Q&A: Comscore’s President on Tackling the Hurdle That Is Cross-Channel Measurement

We caught up with Sarah Hofstetter at Brandweek: Challenger Brands

Comscore's responsibility is 'not just measuring, but knowing what to measure,' said Hofstetter.
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With media companies urgently seeking more accurate methods of measurement across all platforms, Sarah Hofstetter clearly has her work cut out for her.

The Comscore president oversees commercial strategy, direct sales and marketing efforts at the cross-platform measurement company. She joined in October from 360i, where she had worked for more than a decade. Adweek caught up with Hofstetter at its Brandweek: Challenger Brands event earlier this month, and chatted with her about how she views her company’s mission, the challenges associated with measurement and how she sees it changing this year and beyond.

This interview has been edited and condensed for clarity.

Adweek: What does measurement look like in 2019 and how does Comscore keep up as viewing habits change?
Sarah Hofstetter: The landscape is much more fluid than ever before. There were certain companies that were really good at measuring digital and certain ones that were good at measuring TV and certain ones that were good at measuring radio. But then you don’t have the unduplicated look at how everything’s performing. What I’m envisioning, with Comscore, and a lot of what we’re already doing, is being able to look at the totality of the effects of your investments and being able to allocate appropriately when you know how it’s working across channels.

In 2019 we’re building robots, making AI, solving world problems—and we still haven’t figured out cross-channel measurement. It’s a bit of a joke, right?

It is kind of surprising we haven’t gotten there yet. There’s so much that needs clarifying, where do you even start?
One of the historical barriers had been the diversity in format, because they were different formats, you can’t create the right weighting scale. How do you evaluate the efficacy of a six-second ad on Twitter versus a 30-second spot on television? The truth is it’s not nearly as complicated as people think, but people go, “Oh no, it’s too different to measure.”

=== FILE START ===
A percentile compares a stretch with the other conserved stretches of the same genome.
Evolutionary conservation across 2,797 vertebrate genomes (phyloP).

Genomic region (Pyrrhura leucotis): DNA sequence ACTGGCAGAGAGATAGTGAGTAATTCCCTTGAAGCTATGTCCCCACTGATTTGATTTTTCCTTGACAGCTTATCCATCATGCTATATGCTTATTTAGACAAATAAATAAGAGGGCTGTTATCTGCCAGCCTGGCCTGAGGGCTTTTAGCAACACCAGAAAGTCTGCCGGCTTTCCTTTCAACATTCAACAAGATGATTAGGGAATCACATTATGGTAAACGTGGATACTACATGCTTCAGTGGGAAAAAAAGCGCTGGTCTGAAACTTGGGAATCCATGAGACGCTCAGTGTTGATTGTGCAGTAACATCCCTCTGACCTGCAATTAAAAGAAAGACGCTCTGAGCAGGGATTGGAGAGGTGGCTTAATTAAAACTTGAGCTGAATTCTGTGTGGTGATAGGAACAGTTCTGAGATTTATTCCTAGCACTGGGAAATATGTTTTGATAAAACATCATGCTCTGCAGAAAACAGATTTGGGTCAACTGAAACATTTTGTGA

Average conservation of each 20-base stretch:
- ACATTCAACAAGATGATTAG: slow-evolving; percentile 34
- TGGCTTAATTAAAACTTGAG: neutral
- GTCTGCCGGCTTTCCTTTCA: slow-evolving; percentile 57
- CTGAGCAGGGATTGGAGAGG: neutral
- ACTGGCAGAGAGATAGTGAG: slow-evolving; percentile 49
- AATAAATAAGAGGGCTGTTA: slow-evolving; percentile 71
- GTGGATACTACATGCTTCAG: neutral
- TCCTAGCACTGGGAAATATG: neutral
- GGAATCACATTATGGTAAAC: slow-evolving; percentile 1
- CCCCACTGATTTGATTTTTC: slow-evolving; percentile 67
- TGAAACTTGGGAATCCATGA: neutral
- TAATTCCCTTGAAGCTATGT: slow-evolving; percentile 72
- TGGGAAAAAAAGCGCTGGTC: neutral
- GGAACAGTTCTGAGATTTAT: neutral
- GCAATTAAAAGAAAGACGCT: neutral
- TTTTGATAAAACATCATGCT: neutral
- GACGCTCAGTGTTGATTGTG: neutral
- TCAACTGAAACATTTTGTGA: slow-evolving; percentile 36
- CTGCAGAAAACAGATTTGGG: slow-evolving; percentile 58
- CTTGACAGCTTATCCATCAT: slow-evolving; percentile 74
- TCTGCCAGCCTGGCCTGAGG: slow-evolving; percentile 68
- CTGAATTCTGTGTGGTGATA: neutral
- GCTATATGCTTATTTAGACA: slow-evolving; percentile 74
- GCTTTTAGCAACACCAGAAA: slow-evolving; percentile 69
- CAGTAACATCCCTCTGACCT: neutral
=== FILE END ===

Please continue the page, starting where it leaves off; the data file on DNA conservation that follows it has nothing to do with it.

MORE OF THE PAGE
For us, we start with things that have enough uniformity in its format. So that would be premium video advertising. You’ve got premium video advertising that you can have on Hulu, you can have it on desktop, you can have it on mobile and you can have it on television.

It could be a six, a 15, a 30 or a 60 [ad]. But in the end, it’s premium video advertising against premium video content. Until very recently, since we launched it, there wasn’t a uniform way of looking at viewability and impressions and measurement across TV, desktop, mobile and OTT. So even being able to do that, that’s new.

People would count the numbers, but they would add on each other. They wouldn’t unduplicate, which means you’re stacking numbers, which also means that you have a real hard time knowing where the impact is coming from.

And then communicating that to advertisers.
Exactly. Advertisers may not realize that maybe they’re hitting the same person over the head with the same ad a hundred times and they’re missing the person next door that fits the same profile.

Has measurement always been this much of a challenge, as new technologies have come online?
The issue of measurement has reached a fever pitch because of the move of dominance of certain media companies. Now the question becomes, how do we create a standard by which we can measure, not grading our own homework, but more looking holistically so that we can better give value, where value is due? I think that that has really driven much more accountability. We’re at the Challenger Brands conference; we’re hearing about upstarts disrupting the environment. That’s what’s happened to a lot of big Fortune 500 advertisers. Big companies are trying to figure out how to outsmart without outspending the competition. And they’re playing very different games.

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